The latest developments in the air travel industry have significantly increased the popularity of small and middle-sized aircraft. As a result, such companies as Comac, Sukhoi Civil Aircraft and Mitsubishi Aircraft have put additional pressure on the segment giants by developing or accelerating the production of such new regional jets as ARJ21, MRJ90 and SSJ100. In turn, this has naturally increased the demand for appropriately qualified pilots.
The figures of a 20-year Commercial aircraft forecast by Bombardier Aerospace indicate that whilst the demand for smaller aircraft will decline, the number of middle size aircraft may increase by over 170%. Apart from ATR, Embraer and Bombardier, other manufacturers are also keen on cutting their slice of the expanding regional jet market.
For instance, recently Mitsubishi Aircraft Corporation has informed that the company is nearing the final assembly of their Mitsubishi Regional Jet, with the customers already lining up for 165 aircraft. The Comac ARJ21 regional jet is also due to be put into service in April or May 2015 with the currently existing order for 300 aircraft. While the Asian manufacturers have been delaying deliveries of their machines for quite some time now, the Russian Sukhoi Holding continues to actively increase the sales of its Sukhoi SuperJet 100. Apart from some operators in Russia and the CIS, SSJ100 has been also already delivered to the Indonesia-based Sky Aviation, Lao Central Airlines (Laos) and the Mexican Interjet, further spiking the demand for appropriately certified pilots.
“With the ongoing fleet expansion and optimization, the demand for regional aircraft pilots has been noticeably rising during recent years. In the meantime, regional carriers, currently employing a total of around 18,000 pilots, have become the primary source of candidates for pilot jobs at the mainline carriers. Over the next eight years, the largest network carriers will retire approximately 50% of their pilots, resulting in a hiring frenzy that will extract pilots currently flying in the cockpits of lower-paid regional airline affiliates. This will further worsen the current situation as concerns the workforce shortage for regional carriers,” commented the CEO of AviationCV.com Skaiste Knyzaite. “However, while the introduction of new products in the industry might become a headache for the manufacturers and operators, it is not necessary the case for pilots themselves. While the popularity of such narrowbody aircraft as A320 or B737 implies harsh competition in the HR market, the new types actually present pilots with a brilliant opportunity to strengthen their bargaining position and negotiate for longer and more stable contracts.”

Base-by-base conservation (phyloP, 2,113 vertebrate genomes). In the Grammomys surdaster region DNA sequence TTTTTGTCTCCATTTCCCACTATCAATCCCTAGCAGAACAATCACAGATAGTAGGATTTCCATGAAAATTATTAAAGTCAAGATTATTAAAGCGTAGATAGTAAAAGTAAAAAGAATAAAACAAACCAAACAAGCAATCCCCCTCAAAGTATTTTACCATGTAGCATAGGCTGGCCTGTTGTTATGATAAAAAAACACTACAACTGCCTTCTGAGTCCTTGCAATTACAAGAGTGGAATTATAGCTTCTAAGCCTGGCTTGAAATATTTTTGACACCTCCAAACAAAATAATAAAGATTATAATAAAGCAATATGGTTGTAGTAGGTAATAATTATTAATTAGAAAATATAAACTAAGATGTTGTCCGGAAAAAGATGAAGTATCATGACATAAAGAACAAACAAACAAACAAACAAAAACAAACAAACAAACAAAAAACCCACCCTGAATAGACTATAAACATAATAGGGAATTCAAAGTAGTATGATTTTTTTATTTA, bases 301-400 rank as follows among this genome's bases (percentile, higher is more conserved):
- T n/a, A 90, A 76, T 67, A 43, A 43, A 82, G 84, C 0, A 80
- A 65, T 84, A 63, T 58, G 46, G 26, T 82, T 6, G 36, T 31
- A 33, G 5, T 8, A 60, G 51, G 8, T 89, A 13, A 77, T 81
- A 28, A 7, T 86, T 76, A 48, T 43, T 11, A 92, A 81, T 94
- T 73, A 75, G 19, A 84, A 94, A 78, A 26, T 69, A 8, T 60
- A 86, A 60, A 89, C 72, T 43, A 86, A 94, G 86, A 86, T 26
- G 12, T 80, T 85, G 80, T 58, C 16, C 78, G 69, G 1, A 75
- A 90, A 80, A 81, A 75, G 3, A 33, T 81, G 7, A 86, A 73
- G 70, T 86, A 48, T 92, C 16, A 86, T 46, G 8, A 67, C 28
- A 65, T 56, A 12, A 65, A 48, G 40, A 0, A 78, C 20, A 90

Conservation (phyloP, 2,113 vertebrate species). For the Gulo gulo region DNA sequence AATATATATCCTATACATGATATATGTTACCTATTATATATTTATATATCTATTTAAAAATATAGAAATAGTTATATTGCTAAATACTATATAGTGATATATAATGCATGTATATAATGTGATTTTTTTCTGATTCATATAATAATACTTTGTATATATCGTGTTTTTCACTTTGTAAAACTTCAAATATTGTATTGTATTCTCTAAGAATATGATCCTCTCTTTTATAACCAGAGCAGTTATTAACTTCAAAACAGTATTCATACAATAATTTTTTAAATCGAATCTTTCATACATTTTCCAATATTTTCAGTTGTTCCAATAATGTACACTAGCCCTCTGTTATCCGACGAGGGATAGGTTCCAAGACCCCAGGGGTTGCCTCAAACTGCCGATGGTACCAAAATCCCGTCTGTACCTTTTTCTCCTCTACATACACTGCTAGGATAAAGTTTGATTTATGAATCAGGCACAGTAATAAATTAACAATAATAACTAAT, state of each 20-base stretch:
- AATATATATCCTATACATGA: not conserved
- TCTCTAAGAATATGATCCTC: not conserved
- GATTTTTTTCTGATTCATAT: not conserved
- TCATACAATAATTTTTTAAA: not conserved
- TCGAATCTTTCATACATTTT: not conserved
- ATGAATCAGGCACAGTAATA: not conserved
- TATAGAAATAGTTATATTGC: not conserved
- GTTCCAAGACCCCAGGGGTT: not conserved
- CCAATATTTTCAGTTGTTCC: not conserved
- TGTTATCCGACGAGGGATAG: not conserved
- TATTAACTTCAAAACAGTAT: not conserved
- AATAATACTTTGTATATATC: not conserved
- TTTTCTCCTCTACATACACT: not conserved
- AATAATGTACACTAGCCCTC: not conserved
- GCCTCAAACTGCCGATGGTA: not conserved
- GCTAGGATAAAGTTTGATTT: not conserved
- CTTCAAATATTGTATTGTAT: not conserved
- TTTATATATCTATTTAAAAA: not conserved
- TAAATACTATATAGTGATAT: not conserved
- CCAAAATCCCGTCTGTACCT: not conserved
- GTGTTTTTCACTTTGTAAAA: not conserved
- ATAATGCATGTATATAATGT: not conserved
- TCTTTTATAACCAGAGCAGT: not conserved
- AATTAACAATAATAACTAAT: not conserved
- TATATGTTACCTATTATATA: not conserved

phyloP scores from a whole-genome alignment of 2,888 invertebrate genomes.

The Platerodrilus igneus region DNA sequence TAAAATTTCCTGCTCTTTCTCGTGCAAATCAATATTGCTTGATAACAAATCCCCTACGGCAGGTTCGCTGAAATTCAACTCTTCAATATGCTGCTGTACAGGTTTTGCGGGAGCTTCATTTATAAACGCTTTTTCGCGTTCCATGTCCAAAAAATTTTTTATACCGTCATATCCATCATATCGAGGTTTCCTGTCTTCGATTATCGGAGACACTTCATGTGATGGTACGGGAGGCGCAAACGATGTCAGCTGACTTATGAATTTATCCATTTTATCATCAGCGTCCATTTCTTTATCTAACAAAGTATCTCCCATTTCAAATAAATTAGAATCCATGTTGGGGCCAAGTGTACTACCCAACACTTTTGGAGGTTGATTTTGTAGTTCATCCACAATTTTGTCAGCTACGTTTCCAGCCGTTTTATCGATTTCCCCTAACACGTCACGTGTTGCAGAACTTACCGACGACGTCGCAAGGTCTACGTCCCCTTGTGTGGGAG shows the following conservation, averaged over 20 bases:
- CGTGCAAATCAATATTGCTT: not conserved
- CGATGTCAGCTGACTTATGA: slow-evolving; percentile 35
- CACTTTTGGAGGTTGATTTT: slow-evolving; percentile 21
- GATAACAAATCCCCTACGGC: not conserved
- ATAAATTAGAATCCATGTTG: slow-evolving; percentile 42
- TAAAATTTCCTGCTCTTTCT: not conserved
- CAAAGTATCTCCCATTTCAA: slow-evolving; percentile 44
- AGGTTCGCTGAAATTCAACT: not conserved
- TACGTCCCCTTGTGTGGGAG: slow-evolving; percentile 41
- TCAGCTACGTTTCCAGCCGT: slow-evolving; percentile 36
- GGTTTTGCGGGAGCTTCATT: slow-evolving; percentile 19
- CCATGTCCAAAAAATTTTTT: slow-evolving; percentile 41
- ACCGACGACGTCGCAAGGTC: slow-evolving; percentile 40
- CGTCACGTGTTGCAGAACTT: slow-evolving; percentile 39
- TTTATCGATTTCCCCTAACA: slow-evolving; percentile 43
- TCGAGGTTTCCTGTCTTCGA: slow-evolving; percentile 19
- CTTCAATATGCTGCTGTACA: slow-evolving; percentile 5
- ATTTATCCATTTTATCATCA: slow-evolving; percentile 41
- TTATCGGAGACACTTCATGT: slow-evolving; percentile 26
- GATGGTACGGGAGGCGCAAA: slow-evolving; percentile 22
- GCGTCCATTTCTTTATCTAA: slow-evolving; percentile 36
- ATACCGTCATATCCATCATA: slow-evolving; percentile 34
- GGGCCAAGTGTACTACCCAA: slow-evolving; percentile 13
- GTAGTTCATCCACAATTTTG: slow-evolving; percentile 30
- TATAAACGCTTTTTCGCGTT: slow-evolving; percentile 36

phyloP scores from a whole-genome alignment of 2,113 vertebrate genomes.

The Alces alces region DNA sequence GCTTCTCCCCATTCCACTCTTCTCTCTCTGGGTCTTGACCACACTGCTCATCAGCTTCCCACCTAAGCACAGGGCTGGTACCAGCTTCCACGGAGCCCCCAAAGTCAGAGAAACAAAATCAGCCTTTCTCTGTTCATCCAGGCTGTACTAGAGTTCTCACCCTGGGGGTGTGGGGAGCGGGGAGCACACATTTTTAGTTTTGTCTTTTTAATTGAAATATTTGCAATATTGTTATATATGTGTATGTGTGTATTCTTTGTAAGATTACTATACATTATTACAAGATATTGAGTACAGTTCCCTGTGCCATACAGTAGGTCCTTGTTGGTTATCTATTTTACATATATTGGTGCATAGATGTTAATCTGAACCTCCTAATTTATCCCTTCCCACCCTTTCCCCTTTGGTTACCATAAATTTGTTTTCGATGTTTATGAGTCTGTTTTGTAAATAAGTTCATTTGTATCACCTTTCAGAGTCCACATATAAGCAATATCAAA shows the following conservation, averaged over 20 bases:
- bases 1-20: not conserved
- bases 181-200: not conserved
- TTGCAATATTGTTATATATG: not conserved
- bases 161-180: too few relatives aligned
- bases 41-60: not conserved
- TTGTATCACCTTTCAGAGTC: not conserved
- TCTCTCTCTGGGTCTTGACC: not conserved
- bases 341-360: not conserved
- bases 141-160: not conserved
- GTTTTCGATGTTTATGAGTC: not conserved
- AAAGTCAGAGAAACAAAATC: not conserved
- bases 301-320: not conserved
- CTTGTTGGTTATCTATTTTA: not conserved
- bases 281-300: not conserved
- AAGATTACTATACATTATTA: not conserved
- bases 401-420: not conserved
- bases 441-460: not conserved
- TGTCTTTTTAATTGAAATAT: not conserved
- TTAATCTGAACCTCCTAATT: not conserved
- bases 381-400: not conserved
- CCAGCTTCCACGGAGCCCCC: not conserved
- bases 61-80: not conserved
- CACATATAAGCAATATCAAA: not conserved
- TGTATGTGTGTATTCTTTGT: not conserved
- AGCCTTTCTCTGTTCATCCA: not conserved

Firstly, in the case of new aircraft types, the training usually doesn't presuppose any additional training expenses for the interested pilots. But that is not the only reason why the new Type Rating Certificates are worth obtaining. The rising demand for regional aircraft pilots (along with the global pilot shortage) naturally improves the level of salaries and the range of benefits (e.g., accommodation allowances, bonuses, etc.) on offer, especially for the Pilots in Command. Moreover, qualifying to operate a new aircraft type can solve some of the seasonality-related issues as well.
“For contractual pilots, the onset of winter often heralds significant hardship as airlines roll back their operations and charter companies dismiss the temporarily unneeded staff. However, prospects for the upcoming winter months don’t have to be downcast. For instance, for December through to February, the North American market has traditionally seen a spike in traffic activity concentrated primarily on the service of sun-soaked destinations for leisure travellers. Carriers from such regions will look to other markets in order to solve their staffing concerns. The important thing for pilots in such case is obviously not to miss the opportunity by increasing their exposure to airlines during the times of market stagnation,” concludes Skaiste Knyzaite, the CEO of AviationCV.com.